Since Students are Earning Grades, Shouldn’t Teachers Be Getting Them, Too?

Learning is an agreement between two parties: the instructor who agrees to teach and the student who agrees to learn. Like any form of communication, instruction is an exchange, and in this case, it’s one in which the performance of each party is dependent on the other. However, our current grading system evaluates just one-half of this process, only grading students. But to get a true picture of what’s going on in the classroom, shouldn’t students grade teachers, too? 

Whether using letter grades, grade-point averages (GPAs) or written evaluations, measuring student performance has been an integral part of education since the implementation of the modern grading system. The original goal of these evaluation systems was to quickly and efficiently evaluate students so they could enter the workforce. Since then, grades have become the primary form of feedback students receive, impacting their future careers and pursuits of higher education.

Seeing that we have a system in place in which teachers can assess student learning, it seems logical that we would also have one allowing students to evaluate their teachers’ instruction. I’m not suggesting students should be able to determine the fate of their teachers’ careers, but students should have an effective way to provide feedback to teachers and school administration about their experiences. What worked well? What was confusing? Is the textbook clear and informative? What external or online tools were most effective? I would imagine the answers to these questions would be just as valuable to teachers as grades are to students, not to mention the benefit to future generations of students.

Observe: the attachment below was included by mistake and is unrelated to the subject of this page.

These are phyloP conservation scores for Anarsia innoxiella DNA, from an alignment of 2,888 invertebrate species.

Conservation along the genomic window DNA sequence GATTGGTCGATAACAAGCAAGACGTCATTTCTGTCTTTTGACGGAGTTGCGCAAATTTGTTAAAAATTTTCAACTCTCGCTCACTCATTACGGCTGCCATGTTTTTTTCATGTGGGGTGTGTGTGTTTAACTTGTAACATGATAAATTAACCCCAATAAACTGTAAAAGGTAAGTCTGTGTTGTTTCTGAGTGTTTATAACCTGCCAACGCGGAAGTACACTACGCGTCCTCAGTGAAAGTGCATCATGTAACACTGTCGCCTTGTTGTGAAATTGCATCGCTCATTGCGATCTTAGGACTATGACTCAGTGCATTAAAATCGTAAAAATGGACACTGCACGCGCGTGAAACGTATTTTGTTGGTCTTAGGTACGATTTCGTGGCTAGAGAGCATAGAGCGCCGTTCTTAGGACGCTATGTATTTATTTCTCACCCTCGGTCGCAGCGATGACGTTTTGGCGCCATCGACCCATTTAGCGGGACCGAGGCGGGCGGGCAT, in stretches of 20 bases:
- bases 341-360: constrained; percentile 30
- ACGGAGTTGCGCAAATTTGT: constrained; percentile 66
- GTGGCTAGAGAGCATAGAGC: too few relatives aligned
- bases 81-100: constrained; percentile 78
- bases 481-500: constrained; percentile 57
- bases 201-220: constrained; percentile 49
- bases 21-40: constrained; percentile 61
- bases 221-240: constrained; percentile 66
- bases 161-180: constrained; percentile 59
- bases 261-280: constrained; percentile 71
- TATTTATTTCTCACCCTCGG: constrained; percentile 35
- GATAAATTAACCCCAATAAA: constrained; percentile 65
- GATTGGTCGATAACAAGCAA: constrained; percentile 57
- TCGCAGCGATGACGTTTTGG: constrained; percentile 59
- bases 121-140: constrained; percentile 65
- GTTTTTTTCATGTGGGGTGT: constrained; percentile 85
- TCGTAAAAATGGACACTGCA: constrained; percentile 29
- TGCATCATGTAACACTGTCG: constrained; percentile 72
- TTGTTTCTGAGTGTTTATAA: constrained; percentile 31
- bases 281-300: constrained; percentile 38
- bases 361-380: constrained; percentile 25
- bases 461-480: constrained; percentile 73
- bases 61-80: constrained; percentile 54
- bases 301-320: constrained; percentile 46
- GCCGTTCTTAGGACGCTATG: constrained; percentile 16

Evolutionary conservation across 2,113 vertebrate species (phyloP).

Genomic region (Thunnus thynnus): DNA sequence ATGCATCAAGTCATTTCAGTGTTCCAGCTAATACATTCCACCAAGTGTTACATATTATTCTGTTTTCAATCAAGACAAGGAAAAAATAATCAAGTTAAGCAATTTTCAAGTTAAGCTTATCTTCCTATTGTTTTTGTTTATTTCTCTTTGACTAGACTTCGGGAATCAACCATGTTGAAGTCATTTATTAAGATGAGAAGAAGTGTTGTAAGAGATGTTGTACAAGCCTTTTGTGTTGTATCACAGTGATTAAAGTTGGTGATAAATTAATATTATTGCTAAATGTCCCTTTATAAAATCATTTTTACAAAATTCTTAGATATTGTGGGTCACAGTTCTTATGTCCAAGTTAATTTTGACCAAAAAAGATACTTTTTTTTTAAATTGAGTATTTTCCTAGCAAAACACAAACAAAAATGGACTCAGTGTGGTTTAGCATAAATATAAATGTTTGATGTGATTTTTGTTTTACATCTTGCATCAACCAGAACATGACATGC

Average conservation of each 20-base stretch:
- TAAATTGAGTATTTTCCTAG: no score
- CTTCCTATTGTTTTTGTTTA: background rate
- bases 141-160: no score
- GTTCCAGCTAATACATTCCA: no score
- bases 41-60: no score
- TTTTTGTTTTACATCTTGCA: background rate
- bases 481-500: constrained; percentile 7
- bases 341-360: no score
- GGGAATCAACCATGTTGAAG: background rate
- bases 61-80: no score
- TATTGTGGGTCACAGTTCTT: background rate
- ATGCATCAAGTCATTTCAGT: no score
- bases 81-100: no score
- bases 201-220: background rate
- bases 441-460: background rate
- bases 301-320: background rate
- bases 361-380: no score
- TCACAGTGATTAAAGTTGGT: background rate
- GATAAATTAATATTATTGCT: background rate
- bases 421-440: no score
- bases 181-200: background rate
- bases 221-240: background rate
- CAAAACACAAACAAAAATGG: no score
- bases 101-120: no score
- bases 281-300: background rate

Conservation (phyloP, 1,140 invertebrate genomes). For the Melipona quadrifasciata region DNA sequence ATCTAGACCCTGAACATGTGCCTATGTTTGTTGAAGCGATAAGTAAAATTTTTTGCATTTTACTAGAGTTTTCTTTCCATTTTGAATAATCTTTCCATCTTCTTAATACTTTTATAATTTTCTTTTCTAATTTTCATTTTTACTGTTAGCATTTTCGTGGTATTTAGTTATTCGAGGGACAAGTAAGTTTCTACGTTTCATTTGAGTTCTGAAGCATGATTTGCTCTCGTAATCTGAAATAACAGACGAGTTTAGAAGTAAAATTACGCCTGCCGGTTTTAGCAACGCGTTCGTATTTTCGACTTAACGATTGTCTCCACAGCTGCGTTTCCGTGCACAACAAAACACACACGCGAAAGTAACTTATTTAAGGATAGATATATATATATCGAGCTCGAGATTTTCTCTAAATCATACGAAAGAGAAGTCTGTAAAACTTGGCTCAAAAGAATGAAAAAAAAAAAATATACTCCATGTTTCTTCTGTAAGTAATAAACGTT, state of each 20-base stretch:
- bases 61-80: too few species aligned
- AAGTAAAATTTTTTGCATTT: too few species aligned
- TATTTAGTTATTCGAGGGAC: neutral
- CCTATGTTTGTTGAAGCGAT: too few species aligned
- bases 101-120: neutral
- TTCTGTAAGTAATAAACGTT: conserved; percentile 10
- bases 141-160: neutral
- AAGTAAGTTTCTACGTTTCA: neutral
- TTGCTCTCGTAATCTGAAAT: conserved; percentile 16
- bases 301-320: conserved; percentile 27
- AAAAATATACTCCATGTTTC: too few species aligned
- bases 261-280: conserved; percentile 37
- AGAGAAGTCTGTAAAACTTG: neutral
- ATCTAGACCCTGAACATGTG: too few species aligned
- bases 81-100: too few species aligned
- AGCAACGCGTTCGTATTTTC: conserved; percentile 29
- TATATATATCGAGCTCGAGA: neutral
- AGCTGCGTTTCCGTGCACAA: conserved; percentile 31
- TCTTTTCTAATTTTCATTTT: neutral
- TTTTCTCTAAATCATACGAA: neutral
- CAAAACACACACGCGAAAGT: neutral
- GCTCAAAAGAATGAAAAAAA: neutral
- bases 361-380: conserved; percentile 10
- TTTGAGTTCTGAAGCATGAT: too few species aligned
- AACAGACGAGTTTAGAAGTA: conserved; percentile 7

According to The Universal Business School, Student Evaluations of Teacher Effectiveness (SETEs) were developed independently by educational psychologists Herman H. Remmers at Purdue University and Edwin R. Guthrie at the University of Washington in the 1920s. Since the 1960s, SETEs have become common in colleges as a way for professors to improve their teaching using student feedback. If student evaluations are useful to professors in higher education, why aren’t they also implemented in high schools? I would think that direct feedback from students, the ones spending time daily with their teachers, would provide greater insights into teaching effectiveness rather than tests, which is the main feedback tool that exists today.

Algebra 2 teacher Stephen Matthews said that he uses periodic surveys in addition to test scores to measure the efficacy of his lessons.

“On average I give the students a survey, three or so times a year, asking them what’s really helping you, what’s not helping you, what suggestions do you have?” Matthews said.

Why isn’t this the norm? It shouldn’t be based on teacher discretion to decide whether to implement student evaluations. Imagine what education could become if students had a platform to communicate what works well in their classes with their teachers and administration.